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1979 Duesenberg II SJ Boattail Speedster

1979 Duesenberg II SJ in Knight Rider, TV Series, 1982-1986 IMDB Ep. 2.08

Class: Cars, Convertible — Model origin: US

1979 Duesenberg II SJ Boattail Speedster

[*][*][*] Vehicle used by a character or in a car chase

Comments about this vehicle

AuthorMessage

wickey SK

2006-08-04 17:45

Quote

They called it something like: one of very few "Pennington Ascot Regency" in the world.

1933 model originaly
looks exactly like this Link to "www.victorycars.com" , so I presume it is it :p - btw marvelous vehicle - the best seen in Knight Rider I think..

[Image: snapshot20060804154913j3hm.920.jpg] [Image: snapshot20060804155008xi0.1332.jpg] [Image: snapshot20060804155254nm4.2366.jpg] [Image: snapshot20060804165534sd7.4653.jpg] [Image: snapshot20060804165638vp0.172.jpg]

how to make a damaged bumper on 1.000.000 dollar vehicle?? with mud and silver tape :lol:

[Image: snapshot20060804155027jy1.2476.jpg]



-- Last edit: 2007-01-21 22:32:54 (antp)

wickey SK

2006-08-04 17:47

Quote

unfortunately it is probably replica as the one in the link.. :(

chief tin cloud CH

2007-03-07 16:33

Quote

Definitely a replica. Although still impressive, it looks somewhat scaled-down and ill-proportioned. Seems the "Pennington" has a different dash than the linked replica.

This is the real thing:

http://img64.imageshack.us/img64/6519/1933duesenbergsjspeedstra7.jpg

1933 Duesenberg SJ Speedster by Weymann of America (Styling: Gordon Buehrig)

And this one confuses me:

http://img64.imageshack.us/img64/4048/1931duesenbergjspeedstegg6.jpg

1931 Duesenberg J Speedster

Can anybody shed some light on this?


-- Last edit: 2007-03-07 16:37:31

wrenchhead US

2007-03-07 17:14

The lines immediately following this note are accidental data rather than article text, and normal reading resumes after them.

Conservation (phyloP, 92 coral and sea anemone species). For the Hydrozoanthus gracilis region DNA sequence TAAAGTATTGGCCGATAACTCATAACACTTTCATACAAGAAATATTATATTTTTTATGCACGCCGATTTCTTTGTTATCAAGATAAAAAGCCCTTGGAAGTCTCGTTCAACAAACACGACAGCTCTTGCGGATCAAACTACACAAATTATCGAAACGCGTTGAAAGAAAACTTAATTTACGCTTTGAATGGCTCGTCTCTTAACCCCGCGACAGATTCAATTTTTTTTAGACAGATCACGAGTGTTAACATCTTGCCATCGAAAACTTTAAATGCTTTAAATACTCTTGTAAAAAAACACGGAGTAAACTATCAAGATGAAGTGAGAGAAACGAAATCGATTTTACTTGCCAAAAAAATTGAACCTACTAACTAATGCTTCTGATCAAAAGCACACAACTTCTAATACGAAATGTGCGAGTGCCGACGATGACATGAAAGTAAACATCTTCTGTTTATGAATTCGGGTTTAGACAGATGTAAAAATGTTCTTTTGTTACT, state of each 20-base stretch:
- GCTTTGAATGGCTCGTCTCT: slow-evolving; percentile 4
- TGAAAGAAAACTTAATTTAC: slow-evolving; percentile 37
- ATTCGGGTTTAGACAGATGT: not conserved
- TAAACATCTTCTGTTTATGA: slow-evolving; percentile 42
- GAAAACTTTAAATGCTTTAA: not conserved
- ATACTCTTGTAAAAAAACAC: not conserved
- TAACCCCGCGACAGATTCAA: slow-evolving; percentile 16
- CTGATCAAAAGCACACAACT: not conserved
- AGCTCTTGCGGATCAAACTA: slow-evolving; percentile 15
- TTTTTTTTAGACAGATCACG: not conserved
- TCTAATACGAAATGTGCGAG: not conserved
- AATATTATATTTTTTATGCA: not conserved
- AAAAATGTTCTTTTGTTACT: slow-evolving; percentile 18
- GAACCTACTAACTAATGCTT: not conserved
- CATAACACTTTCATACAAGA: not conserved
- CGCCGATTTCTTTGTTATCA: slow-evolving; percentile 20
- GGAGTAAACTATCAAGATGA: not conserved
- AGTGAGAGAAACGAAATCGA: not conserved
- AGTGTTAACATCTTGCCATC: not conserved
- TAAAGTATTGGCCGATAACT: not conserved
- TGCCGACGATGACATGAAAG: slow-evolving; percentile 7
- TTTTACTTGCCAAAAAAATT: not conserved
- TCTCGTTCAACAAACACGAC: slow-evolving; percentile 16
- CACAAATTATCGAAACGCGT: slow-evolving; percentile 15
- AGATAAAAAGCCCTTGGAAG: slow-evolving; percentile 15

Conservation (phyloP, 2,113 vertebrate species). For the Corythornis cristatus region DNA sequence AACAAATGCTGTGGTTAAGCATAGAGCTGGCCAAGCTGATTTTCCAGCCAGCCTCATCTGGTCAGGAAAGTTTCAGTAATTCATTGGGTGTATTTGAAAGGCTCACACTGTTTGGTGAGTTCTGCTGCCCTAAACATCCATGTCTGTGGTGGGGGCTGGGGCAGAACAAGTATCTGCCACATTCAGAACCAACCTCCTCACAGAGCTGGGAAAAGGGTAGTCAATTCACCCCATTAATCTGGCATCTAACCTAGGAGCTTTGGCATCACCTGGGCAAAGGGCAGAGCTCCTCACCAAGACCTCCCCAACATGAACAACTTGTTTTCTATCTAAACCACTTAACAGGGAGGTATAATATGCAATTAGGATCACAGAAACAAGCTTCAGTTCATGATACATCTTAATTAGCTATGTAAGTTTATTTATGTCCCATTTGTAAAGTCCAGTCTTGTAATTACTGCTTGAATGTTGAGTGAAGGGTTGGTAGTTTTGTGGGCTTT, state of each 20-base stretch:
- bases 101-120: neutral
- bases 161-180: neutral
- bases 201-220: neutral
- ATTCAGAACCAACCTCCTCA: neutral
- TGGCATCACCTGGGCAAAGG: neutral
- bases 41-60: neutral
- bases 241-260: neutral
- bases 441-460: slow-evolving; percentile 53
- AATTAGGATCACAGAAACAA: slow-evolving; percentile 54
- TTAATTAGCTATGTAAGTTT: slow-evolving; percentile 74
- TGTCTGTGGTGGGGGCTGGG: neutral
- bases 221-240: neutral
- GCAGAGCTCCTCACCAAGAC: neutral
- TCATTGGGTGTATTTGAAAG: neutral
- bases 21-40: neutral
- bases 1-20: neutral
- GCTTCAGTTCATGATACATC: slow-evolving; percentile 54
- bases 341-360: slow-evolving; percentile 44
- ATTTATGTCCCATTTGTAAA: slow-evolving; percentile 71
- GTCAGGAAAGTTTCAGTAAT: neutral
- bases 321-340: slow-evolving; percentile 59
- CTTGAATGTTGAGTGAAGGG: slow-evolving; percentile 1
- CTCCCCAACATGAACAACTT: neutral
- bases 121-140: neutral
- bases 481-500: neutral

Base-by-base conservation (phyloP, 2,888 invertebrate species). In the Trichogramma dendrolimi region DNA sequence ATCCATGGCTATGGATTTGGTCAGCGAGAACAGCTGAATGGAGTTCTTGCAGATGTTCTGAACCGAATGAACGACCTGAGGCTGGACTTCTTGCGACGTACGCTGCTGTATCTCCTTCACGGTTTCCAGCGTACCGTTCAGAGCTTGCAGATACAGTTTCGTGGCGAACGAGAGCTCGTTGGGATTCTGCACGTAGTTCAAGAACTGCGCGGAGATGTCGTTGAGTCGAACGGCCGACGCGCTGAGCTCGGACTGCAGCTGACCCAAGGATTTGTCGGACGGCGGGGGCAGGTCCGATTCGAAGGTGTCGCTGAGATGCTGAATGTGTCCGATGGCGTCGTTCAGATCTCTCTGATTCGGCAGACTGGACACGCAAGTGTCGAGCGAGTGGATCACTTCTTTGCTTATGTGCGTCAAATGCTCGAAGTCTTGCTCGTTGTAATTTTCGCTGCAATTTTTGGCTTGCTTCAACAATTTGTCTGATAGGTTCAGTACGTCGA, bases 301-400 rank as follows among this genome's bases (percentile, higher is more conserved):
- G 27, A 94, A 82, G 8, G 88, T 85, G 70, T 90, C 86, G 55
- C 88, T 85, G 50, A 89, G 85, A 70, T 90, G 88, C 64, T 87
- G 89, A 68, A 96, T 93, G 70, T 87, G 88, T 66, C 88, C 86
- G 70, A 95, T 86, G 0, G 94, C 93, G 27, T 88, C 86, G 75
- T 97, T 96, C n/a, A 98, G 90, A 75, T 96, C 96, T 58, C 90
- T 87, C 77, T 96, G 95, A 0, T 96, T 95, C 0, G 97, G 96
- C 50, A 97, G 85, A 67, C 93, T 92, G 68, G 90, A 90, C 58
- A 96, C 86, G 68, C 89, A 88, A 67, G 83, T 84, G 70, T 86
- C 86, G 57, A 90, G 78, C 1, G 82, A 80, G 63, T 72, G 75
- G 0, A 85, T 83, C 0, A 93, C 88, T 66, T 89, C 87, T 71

Quote

I think Duesenberg only sold rolling chassis. Bodies were by custom coachmakers so each Duesenberg may be slightly different because of different coachmaker and buyers desire.

-- Last edit: 2007-03-07 17:14:50

chief tin cloud CH

2007-03-07 17:43

Quote

wrenchhead wrote I think Duesenberg only sold rolling chassis. Bodies were by custom coachmakers so each Duesenberg may be slightly different because of different coachmaker and buyers desire.


Yes, that's true. There was a body catalogue with suggestions, but the buyer was free to choose a coachbuilder and a body style. This was usual practice with many high-level cars of the era. E.L.Cord, then owner of the Auburn-Cord-Duesenberg empire (which at a time included also Lycoming engines) hired Gordon Buehrig as in-house stylist for Auburn. He did a very efficient job with facelifting beautiful cars into even more beautiful ones without spending much of the company's scarce money for tooling. I think he also introduced the famous Auburn Speedsters to get some showroom traffic. Beside that, Buehrig suggested also special bodies like this SJ. And, of course, he is the design "father" of the immortal Cord 810 / 812.

The body most often mounted on a Duesenberg chassis was the roadster with a disappearing top by the Murphy Company of California.

The Boattail in question is very different at the rear from the Buehrig-Weymann. As it is quoted being elder I just wonder if this is an earlier attempt of him, or was it another's brain child.


-- Last edit: 2007-03-07 17:47:08

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